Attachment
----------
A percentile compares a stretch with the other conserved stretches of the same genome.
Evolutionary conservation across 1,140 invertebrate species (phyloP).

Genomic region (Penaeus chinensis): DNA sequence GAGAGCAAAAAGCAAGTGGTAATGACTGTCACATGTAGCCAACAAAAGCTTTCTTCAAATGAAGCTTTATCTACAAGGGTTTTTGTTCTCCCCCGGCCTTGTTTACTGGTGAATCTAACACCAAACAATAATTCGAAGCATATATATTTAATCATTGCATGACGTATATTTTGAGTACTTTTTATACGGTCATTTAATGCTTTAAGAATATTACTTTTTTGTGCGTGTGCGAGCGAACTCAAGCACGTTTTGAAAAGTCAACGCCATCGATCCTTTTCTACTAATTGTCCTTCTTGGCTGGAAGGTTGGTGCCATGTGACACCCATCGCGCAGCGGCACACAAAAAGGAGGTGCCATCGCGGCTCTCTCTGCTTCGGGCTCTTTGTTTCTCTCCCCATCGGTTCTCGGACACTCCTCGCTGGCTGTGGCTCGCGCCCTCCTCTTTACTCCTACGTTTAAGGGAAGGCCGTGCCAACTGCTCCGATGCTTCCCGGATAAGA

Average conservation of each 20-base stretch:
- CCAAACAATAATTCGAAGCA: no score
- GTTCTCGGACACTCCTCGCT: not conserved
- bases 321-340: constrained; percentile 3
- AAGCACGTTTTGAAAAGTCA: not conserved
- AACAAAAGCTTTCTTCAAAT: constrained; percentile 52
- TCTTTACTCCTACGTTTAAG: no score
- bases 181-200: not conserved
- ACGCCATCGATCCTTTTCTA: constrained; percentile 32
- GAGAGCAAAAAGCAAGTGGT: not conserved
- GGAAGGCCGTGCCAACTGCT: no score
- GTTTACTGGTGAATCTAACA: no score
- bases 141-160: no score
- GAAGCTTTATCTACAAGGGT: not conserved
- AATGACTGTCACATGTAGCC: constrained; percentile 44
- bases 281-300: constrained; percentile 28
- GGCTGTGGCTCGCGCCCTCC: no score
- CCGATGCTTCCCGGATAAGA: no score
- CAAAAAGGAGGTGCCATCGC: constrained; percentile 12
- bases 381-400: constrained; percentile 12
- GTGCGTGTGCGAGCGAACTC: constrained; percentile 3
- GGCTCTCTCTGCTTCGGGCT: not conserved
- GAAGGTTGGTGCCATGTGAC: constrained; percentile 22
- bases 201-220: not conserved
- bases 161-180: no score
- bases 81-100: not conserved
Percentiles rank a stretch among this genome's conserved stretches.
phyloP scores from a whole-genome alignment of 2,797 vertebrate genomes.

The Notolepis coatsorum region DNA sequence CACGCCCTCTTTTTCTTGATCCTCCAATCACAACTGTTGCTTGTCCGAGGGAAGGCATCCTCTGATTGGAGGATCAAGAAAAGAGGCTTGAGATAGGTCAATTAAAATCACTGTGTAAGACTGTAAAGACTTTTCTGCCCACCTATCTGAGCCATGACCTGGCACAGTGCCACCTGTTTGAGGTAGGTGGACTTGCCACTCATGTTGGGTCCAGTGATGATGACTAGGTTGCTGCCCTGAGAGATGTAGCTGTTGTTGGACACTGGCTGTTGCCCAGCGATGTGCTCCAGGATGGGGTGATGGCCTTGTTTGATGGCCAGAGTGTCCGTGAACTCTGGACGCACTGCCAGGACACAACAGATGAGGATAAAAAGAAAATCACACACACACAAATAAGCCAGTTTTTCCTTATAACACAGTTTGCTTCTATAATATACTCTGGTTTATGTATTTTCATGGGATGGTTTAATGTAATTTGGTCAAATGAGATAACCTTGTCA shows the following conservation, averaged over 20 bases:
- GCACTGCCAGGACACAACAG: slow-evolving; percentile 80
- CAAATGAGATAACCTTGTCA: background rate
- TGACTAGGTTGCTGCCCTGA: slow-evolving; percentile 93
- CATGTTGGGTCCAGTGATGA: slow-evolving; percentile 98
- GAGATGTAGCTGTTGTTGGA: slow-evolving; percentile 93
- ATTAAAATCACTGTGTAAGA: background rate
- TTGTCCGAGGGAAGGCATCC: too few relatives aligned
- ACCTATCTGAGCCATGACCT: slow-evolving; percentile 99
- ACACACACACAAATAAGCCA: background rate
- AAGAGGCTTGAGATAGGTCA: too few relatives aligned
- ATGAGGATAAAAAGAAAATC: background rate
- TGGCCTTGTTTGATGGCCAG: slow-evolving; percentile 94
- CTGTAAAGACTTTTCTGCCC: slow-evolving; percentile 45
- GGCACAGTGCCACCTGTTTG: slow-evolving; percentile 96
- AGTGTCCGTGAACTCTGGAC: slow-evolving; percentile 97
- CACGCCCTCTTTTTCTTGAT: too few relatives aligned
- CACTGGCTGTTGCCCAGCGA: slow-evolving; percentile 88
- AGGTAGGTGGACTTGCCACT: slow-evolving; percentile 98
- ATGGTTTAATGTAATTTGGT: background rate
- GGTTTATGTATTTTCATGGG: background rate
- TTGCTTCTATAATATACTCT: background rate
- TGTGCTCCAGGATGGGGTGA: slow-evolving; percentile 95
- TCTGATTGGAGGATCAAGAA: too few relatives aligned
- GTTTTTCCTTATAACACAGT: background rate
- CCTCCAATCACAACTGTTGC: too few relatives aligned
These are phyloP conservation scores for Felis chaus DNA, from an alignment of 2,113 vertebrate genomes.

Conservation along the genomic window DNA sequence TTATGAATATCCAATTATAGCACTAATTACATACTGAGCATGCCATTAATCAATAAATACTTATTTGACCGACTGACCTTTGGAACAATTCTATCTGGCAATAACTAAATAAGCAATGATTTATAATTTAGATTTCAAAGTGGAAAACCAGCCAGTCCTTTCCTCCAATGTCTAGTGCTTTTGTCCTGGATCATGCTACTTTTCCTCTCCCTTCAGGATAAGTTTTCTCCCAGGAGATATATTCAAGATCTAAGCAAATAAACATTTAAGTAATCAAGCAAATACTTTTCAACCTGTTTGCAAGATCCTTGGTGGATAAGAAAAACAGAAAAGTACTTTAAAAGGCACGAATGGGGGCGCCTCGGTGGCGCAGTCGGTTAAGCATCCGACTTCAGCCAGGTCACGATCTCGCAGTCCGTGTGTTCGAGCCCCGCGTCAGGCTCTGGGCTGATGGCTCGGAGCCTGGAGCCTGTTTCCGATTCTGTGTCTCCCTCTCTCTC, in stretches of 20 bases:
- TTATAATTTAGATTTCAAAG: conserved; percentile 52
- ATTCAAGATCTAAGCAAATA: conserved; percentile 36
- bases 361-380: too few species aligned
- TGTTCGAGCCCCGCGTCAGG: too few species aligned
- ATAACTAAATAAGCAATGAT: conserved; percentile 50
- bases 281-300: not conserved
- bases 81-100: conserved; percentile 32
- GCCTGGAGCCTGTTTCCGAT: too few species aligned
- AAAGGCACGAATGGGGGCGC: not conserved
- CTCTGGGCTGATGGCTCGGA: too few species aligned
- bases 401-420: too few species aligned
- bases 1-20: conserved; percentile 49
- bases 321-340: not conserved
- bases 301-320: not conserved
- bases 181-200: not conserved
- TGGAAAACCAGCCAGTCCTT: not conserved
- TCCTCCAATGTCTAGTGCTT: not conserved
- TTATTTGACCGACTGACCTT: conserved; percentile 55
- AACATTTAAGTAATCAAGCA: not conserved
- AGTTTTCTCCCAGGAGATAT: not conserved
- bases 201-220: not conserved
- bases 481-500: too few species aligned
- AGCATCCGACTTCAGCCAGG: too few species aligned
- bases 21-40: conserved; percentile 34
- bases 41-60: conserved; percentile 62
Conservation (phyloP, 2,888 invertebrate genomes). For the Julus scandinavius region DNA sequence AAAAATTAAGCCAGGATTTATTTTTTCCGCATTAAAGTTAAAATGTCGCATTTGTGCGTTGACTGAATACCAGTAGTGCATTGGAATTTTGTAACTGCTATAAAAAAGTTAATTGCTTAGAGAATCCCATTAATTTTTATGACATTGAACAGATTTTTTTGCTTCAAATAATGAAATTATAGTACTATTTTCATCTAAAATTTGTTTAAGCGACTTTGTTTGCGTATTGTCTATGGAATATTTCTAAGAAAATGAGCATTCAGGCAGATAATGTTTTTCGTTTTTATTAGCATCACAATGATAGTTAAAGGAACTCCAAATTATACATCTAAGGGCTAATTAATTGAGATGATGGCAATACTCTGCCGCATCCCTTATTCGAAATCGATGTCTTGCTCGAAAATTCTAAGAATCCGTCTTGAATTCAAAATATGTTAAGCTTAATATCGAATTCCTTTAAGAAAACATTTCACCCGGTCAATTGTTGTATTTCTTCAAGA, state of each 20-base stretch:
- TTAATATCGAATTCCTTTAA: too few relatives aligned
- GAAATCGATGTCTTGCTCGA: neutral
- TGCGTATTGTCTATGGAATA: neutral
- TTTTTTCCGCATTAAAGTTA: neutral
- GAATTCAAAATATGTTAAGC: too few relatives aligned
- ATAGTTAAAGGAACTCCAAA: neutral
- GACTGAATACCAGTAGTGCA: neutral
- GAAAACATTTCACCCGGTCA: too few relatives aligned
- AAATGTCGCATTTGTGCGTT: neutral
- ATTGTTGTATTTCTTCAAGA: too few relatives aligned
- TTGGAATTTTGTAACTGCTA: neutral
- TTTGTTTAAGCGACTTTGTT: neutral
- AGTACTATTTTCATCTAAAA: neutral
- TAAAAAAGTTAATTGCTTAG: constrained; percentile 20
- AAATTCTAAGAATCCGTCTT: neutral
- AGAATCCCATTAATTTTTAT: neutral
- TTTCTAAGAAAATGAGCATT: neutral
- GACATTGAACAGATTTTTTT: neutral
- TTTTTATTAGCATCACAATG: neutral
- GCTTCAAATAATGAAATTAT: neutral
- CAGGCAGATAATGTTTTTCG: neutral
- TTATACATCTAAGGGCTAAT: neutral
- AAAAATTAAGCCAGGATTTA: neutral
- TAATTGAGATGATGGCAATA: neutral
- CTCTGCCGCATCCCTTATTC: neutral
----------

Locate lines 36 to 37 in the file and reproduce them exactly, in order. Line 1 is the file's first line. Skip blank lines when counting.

- CATGTTGGGTCCAGTGATGA: slow-evolving; percentile 98
- GAGATGTAGCTGTTGTTGGA: slow-evolving; percentile 93